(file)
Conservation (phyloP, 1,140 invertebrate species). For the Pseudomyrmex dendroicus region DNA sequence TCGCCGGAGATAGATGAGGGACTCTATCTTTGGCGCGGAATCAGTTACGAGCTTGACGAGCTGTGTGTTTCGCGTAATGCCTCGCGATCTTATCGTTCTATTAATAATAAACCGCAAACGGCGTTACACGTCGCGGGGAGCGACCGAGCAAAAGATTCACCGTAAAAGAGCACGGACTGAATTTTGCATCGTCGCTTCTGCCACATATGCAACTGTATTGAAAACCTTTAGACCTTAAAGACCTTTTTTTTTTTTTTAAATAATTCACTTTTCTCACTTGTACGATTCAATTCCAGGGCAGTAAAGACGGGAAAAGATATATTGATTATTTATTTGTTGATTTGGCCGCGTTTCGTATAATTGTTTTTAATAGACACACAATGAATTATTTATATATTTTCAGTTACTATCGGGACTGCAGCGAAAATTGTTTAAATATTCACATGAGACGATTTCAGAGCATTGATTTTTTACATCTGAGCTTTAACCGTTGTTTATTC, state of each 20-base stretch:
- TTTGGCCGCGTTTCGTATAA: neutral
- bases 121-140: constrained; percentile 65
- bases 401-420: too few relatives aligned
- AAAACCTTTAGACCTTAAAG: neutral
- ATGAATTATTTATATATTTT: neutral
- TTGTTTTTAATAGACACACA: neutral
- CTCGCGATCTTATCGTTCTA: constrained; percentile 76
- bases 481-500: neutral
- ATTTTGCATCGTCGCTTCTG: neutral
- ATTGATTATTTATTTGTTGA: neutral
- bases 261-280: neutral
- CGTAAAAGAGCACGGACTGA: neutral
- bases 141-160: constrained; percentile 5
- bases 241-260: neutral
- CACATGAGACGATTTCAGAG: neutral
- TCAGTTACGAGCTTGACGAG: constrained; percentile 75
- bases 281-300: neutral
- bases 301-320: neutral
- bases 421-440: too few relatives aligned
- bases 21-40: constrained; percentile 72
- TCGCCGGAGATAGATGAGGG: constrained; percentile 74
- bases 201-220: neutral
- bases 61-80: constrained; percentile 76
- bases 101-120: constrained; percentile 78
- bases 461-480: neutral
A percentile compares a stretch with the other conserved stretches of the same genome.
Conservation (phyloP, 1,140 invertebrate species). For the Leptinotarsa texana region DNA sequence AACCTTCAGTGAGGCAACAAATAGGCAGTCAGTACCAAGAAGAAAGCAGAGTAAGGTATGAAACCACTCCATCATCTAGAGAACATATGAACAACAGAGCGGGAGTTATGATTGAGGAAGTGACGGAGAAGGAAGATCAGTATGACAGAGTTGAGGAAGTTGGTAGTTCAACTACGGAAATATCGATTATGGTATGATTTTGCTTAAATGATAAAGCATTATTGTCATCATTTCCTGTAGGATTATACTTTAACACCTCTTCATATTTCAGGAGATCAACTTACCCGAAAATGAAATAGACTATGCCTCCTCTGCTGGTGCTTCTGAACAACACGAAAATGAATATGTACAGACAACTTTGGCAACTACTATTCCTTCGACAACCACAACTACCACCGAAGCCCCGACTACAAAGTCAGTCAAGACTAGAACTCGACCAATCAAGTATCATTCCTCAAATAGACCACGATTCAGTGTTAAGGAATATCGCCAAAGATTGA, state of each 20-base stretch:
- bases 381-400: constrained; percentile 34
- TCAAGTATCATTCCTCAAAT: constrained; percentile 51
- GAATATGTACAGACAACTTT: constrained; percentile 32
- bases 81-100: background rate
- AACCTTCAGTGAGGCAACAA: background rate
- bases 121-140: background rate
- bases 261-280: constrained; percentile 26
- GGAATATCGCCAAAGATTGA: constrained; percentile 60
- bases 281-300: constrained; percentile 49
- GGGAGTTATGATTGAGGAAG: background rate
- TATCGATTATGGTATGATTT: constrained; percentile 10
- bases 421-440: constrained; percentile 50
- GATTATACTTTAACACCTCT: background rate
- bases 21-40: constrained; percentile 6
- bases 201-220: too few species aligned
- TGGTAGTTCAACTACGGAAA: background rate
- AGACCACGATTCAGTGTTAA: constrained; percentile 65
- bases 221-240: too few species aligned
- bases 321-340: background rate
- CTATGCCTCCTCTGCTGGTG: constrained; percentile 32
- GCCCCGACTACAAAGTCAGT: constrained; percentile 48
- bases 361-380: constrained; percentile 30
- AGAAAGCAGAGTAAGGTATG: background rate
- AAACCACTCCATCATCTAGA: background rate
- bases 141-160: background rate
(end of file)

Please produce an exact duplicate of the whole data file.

Conservation (phyloP, 1,140 invertebrate species). For the Pseudomyrmex dendroicus region DNA sequence TCGCCGGAGATAGATGAGGGACTCTATCTTTGGCGCGGAATCAGTTACGAGCTTGACGAGCTGTGTGTTTCGCGTAATGCCTCGCGATCTTATCGTTCTATTAATAATAAACCGCAAACGGCGTTACACGTCGCGGGGAGCGACCGAGCAAAAGATTCACCGTAAAAGAGCACGGACTGAATTTTGCATCGTCGCTTCTGCCACATATGCAACTGTATTGAAAACCTTTAGACCTTAAAGACCTTTTTTTTTTTTTTAAATAATTCACTTTTCTCACTTGTACGATTCAATTCCAGGGCAGTAAAGACGGGAAAAGATATATTGATTATTTATTTGTTGATTTGGCCGCGTTTCGTATAATTGTTTTTAATAGACACACAATGAATTATTTATATATTTTCAGTTACTATCGGGACTGCAGCGAAAATTGTTTAAATATTCACATGAGACGATTTCAGAGCATTGATTTTTTACATCTGAGCTTTAACCGTTGTTTATTC, state of each 20-base stretch:
- TTTGGCCGCGTTTCGTATAA: neutral
- bases 121-140: constrained; percentile 65
- bases 401-420: too few relatives aligned
- AAAACCTTTAGACCTTAAAG: neutral
- ATGAATTATTTATATATTTT: neutral
- TTGTTTTTAATAGACACACA: neutral
- CTCGCGATCTTATCGTTCTA: constrained; percentile 76
- bases 481-500: neutral
- ATTTTGCATCGTCGCTTCTG: neutral
- ATTGATTATTTATTTGTTGA: neutral
- bases 261-280: neutral
- CGTAAAAGAGCACGGACTGA: neutral
- bases 141-160: constrained; percentile 5
- bases 241-260: neutral
- CACATGAGACGATTTCAGAG: neutral
- TCAGTTACGAGCTTGACGAG: constrained; percentile 75
- bases 281-300: neutral
- bases 301-320: neutral
- bases 421-440: too few relatives aligned
- bases 21-40: constrained; percentile 72
- TCGCCGGAGATAGATGAGGG: constrained; percentile 74
- bases 201-220: neutral
- bases 61-80: constrained; percentile 76
- bases 101-120: constrained; percentile 78
- bases 461-480: neutral
A percentile compares a stretch with the other conserved stretches of the same genome.
Conservation (phyloP, 1,140 invertebrate species). For the Leptinotarsa texana region DNA sequence AACCTTCAGTGAGGCAACAAATAGGCAGTCAGTACCAAGAAGAAAGCAGAGTAAGGTATGAAACCACTCCATCATCTAGAGAACATATGAACAACAGAGCGGGAGTTATGATTGAGGAAGTGACGGAGAAGGAAGATCAGTATGACAGAGTTGAGGAAGTTGGTAGTTCAACTACGGAAATATCGATTATGGTATGATTTTGCTTAAATGATAAAGCATTATTGTCATCATTTCCTGTAGGATTATACTTTAACACCTCTTCATATTTCAGGAGATCAACTTACCCGAAAATGAAATAGACTATGCCTCCTCTGCTGGTGCTTCTGAACAACACGAAAATGAATATGTACAGACAACTTTGGCAACTACTATTCCTTCGACAACCACAACTACCACCGAAGCCCCGACTACAAAGTCAGTCAAGACTAGAACTCGACCAATCAAGTATCATTCCTCAAATAGACCACGATTCAGTGTTAAGGAATATCGCCAAAGATTGA, state of each 20-base stretch:
- bases 381-400: constrained; percentile 34
- TCAAGTATCATTCCTCAAAT: constrained; percentile 51
- GAATATGTACAGACAACTTT: constrained; percentile 32
- bases 81-100: background rate
- AACCTTCAGTGAGGCAACAA: background rate
- bases 121-140: background rate
- bases 261-280: constrained; percentile 26
- GGAATATCGCCAAAGATTGA: constrained; percentile 60
- bases 281-300: constrained; percentile 49
- GGGAGTTATGATTGAGGAAG: background rate
- TATCGATTATGGTATGATTT: constrained; percentile 10
- bases 421-440: constrained; percentile 50
- GATTATACTTTAACACCTCT: background rate
- bases 21-40: constrained; percentile 6
- bases 201-220: too few species aligned
- TGGTAGTTCAACTACGGAAA: background rate
- AGACCACGATTCAGTGTTAA: constrained; percentile 65
- bases 221-240: too few species aligned
- bases 321-340: background rate
- CTATGCCTCCTCTGCTGGTG: constrained; percentile 32
- GCCCCGACTACAAAGTCAGT: constrained; percentile 48
- bases 361-380: constrained; percentile 30
- AGAAAGCAGAGTAAGGTATG: background rate
- AAACCACTCCATCATCTAGA: background rate
- bases 141-160: background rate